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Panpa Bulletin : April 2007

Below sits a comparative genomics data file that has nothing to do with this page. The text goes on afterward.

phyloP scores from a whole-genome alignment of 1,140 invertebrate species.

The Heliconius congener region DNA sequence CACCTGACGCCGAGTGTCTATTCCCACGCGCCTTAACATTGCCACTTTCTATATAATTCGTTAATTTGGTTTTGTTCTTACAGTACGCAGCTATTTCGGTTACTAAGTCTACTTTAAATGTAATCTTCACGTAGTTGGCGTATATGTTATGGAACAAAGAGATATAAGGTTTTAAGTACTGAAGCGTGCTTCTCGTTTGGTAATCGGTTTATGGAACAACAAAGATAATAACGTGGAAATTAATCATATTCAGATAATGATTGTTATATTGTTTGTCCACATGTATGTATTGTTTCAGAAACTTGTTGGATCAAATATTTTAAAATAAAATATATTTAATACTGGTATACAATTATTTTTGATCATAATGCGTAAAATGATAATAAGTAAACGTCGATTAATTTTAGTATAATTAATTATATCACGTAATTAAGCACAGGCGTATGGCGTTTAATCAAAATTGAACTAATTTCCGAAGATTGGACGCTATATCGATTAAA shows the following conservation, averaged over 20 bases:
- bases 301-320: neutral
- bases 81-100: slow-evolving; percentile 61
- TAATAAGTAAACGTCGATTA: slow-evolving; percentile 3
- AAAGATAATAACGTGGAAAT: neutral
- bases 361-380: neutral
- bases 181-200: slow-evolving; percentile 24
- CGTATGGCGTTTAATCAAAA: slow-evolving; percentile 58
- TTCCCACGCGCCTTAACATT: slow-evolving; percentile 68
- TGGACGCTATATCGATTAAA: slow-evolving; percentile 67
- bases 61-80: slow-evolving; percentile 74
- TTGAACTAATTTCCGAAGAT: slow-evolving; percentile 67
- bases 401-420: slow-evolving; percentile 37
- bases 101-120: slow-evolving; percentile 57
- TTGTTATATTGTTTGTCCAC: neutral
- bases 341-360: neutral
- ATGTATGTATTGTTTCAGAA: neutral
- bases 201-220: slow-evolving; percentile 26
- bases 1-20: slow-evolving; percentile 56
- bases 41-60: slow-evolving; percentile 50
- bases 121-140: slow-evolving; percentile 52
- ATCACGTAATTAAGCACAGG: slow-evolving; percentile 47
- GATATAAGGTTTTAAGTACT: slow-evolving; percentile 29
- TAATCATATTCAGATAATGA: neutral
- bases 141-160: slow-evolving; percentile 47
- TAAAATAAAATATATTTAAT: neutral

Saturday. Newton offered the Braidwood paper, too, even though Woods said he was not interested. Newton asked, "Well, how much will you give me for it?" Woods replied: "Ten dollars." "It's yours," said Newton. The Bradley/ Woods partnership bought it, but did not republish under that banner. They arranged a bank cheque and by 11am Saturday had added the Bega District News, the Moruya Examiner and the Eden Voice to their stable of papers. Southern Publishers Pty Ltd was established to run the papers. Colin Lord soon became a thorn in the side of the South Coast newspaper opera- tions of the Bradley and Woods families, just as he had been for Maxwell Newton. In mid-1971 he snatched control of the Southern Star, Moruya, when the Bradleys and Jim Woods were keenly interested. Husband and wife Albert Edward (Bert) Royall and Joyce Isabella Geraldine Royall, had been running the Tablelands Advertiser at Mareeba, Qld, for 10 years (owning it for three) when they shifted to NSW because Bert had been diagnosed with cancer. In Mareeba, the Royalls sold the Advertiser in August 1969 to Vincent Ferrer Kilgallon who, before moving north, had sold the masthead of the Moruya Examiner to Newton. Kilgallon sold the Royalls his Express Printers, Moruya (the old Examiner printing plant and job-printing business), also in August 1969, and some months later the locals, unhappy with the Newton-style Examiner, invited the Royalls to start a paper. They established the Southern Star (free) on May 6, 1970, but Bert's health deteriorated and he died on May 13, 1971. Meanwhile, on February 10, 1971, Lord had established the Eurobodalla Independent (paid) to create a three-way newspaper bat- tle in Moruya. From July 1 Colin Lord obtained a con- trolling interest in the Star from under the noses of the Bradley/Woods partnership which bought the Moruya Examiner from Newton on July 10. Lord took a 60 per cent interest in the Star and Joyce Royall retained a 40 per cent interest. Lord's five-month-old Eurobodalla Independent was closed after the issue of July 21 and incorporated in the Southern Star which became a paid-circulation paper from August 11. When the Bradley/Woods partnership was struggling with its South Coast invest- ments, the Moruya Examiner became avail- able and a Narooma property owner, Ted Street, 42of Street's Ice Cream, offered to lend Schofield the $4,000 needed to buy the mast- head. Gary and Susan Schofield became the owners on November 1, 1971, and continued to have the paper printed at the Queanbeyan Age. Schofield sold it back to the Bradleys and Woods in December 1975. The Lord- Royall partnership continued until October 1988 when they sold to John Armati. The Southern Star gave Lord a stepping stone into Bega. Allan McGregor resigned as editor of the Bega District News and Lord struck. On October 13, 1971, he established the Bega District Times, with McGregor as ed- itor, and set his advertising rates well below those of the Bega District News. From that time Lord "greatly undermined the potential and development of the newspapers that Southern Publishers Pty Ltd had acquired". In 1972 the original Canberra Times press had been relocated from the Queanbeyan Age to the Southern Publishers office in Bega. With the undercutting operations and the difficulties of finding a good editor and manager, the company experienced severe financial problems. Additional share capital and loan capital were subscribed by J.A. Bradley (Holdings) Pty Ltd and the Woods family company. The South Coast operations were stabilised and profitability improved once John Leach, a former Brisbane Courier-Mail journalist, became the managing editor. Soon the Bradleys and Jim Woods were fending off offers for individual newspa- pers in the chain. In May 1984 the Bradleys and Jim Woods refused an offer from John Fairfax and Sons to acquire a 25 to 50 per cent interest in Southern Publishers but accepted an offer in January 1985 from Armati's Macquarie Publications for the whole company. Extensive Bradley family interests in NSW provincial newspapers ceased in 1990, although members of the family still retained minor interests. On September 28, 1990, Rural Press Ltd acquired J.A. Bradley (Holdings) Limited. With the sale went the mastheads of the Cootamundra Herald, the Harden Murrumburrah Express, the Boorowa News, the Eastern Riverina Observer, the Holbrook Courier and a minority interest in the West Wyalong Advocate. Both the second-genera- tion Bradley newspapermen died within six years of the sale. The Bradley families and the Woods family later sold to RPL their interests in the Queanbeyan Age (December 21, 1994) and the Crookwell Gazette (December 31, 1995). Arthur Stafford James Bradley continued to own and actively manage the day-to-day fortunes of the Temora Independent, the Lake Cargelligo News and the West Wyalong Advocate (the last-mentioned in partner- ship with RPL). Rod Kirkpatrick is a journalism educator, newspaper historian and the editor of the Australian Newspaper History Group Newsletter. newspaper for $10 John Je rey Bradley By Rod Kirkpatrick Arthur Bradley Snr PANPA Bulletin March 2007 39 history